There has recently been controversy in Hungary (an EU member), where China is planning a high-speed railway across the border into Serbia (outside of the EU). In spite of being a mega project, the Belgrade to Budapest railway was not put out to competitive tender, as required under EU rules. Hungarian Prime Minister Viktor Orban currently has a strained relationship with EU institutions, partly because of his hard-line stance on refugees, and is happy to forge closer ties with China.

OBOR projects in general suffer from a lack of transparency, and China is often accused of pursuing economically unviable projects simply in order to increase its political influence.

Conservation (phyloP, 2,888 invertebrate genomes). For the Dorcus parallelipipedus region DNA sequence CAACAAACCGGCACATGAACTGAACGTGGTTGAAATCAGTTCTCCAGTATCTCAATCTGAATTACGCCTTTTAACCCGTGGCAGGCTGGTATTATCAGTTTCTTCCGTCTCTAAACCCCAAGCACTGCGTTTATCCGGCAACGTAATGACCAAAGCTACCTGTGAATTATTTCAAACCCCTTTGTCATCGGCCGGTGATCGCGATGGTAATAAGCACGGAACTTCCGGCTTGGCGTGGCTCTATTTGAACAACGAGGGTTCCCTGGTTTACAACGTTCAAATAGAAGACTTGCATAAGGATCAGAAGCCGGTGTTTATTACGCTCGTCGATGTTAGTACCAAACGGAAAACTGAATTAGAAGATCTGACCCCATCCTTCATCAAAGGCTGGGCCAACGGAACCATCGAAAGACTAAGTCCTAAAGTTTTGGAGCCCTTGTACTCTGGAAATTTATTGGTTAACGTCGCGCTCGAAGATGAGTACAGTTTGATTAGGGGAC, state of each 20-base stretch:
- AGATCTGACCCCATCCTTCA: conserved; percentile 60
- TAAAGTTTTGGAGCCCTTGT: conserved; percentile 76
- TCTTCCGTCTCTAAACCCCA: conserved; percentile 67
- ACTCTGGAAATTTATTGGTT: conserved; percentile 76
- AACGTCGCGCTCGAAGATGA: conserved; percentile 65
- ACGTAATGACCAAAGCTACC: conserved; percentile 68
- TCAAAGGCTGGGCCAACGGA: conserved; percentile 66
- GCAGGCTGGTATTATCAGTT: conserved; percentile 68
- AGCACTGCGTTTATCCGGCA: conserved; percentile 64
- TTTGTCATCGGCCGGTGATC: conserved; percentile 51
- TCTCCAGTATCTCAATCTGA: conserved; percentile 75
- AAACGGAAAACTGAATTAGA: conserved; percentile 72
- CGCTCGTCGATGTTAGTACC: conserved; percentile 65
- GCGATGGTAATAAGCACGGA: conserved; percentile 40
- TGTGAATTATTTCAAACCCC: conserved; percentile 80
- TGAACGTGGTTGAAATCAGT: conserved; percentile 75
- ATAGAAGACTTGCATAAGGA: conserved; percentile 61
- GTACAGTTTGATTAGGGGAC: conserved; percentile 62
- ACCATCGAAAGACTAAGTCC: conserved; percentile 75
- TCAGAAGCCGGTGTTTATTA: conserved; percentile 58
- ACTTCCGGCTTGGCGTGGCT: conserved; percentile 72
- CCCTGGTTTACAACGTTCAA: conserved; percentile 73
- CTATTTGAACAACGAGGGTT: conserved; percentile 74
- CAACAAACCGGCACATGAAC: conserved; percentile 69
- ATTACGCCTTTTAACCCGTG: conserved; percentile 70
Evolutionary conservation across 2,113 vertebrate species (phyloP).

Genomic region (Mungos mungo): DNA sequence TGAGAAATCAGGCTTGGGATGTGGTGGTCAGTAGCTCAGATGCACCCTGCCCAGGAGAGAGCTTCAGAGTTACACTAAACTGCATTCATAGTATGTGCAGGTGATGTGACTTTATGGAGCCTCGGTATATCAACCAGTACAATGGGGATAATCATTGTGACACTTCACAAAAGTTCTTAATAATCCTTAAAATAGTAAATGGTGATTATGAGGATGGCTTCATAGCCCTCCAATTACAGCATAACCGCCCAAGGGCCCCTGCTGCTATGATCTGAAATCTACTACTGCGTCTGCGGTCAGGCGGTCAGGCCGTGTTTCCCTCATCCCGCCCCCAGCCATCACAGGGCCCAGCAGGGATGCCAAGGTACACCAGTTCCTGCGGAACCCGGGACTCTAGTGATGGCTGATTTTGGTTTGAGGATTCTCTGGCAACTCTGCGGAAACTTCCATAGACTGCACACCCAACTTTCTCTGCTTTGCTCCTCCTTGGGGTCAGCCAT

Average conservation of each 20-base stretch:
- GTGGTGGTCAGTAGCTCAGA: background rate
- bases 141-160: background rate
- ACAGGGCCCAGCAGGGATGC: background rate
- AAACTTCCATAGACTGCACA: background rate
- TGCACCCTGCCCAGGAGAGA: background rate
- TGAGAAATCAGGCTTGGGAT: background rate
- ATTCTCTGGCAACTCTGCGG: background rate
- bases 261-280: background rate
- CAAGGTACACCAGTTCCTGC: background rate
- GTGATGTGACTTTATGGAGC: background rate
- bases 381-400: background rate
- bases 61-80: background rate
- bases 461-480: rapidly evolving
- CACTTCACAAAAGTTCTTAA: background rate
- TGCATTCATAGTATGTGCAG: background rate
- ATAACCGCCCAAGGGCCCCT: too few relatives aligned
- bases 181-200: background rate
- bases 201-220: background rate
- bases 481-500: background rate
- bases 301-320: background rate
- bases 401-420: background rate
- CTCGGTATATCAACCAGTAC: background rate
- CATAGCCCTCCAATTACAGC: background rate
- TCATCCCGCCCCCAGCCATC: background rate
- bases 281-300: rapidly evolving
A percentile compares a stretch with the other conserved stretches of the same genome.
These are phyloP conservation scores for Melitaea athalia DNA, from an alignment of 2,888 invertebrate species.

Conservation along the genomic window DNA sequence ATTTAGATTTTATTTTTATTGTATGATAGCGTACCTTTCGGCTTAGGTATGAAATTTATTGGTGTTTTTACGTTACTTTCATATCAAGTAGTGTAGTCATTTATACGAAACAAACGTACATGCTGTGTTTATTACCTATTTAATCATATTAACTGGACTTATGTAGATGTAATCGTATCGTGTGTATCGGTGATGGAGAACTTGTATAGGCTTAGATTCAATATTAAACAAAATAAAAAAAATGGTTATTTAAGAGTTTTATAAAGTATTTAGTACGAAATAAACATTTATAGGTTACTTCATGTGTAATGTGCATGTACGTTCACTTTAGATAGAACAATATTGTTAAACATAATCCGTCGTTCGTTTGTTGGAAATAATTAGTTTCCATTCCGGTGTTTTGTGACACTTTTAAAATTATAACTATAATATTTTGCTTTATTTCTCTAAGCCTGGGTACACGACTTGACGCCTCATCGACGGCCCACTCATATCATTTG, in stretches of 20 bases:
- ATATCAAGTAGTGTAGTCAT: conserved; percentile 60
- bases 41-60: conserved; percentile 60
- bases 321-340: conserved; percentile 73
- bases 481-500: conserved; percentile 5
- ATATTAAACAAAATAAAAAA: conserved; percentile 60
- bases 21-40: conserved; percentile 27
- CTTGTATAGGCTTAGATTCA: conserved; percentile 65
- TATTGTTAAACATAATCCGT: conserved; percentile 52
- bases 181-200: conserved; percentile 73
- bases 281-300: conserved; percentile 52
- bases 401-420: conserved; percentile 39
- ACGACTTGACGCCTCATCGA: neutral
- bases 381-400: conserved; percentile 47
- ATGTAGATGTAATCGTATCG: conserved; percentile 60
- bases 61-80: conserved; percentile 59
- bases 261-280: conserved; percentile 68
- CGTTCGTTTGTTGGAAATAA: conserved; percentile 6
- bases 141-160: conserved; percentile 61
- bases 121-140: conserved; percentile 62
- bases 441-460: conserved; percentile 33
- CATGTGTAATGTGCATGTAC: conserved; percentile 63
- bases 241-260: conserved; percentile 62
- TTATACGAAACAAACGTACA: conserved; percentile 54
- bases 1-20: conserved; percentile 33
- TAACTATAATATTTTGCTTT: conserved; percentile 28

China is very active with OBOR projects on the periphery of the EU, such as motorways in Serbia and Montenegro. Last year Chinese company COSCO Shipping acquired a controlling stake in Piraeus Port in Greece (an EU member). The OBOR project is linking this port with a network of motorway projects in Southern Europe.

Greek Prime Minister Alexis Tsipras attended the forum in Beijing, and held high-profile talks with Premier Li Keqiang at the Great Hall of the People. The Greek economy is still in deep the trouble, and analysts suggest that any difficult decisions on Greek debt are being delayed until after the German Federal elections on September 24. There is currently strong anti-German sentiment in Greece, which is viewed as being very enthusiastic about trade and investment opportunities associated with OBOR.

British Prime Minister Theresa May was present in Beijing, illustrating the increased importance of the trade relationship with China in the wake of the Brexit vote. The UK needs to seek new opportunities as its companies face the prospect of losing preferential access to the EU internal market.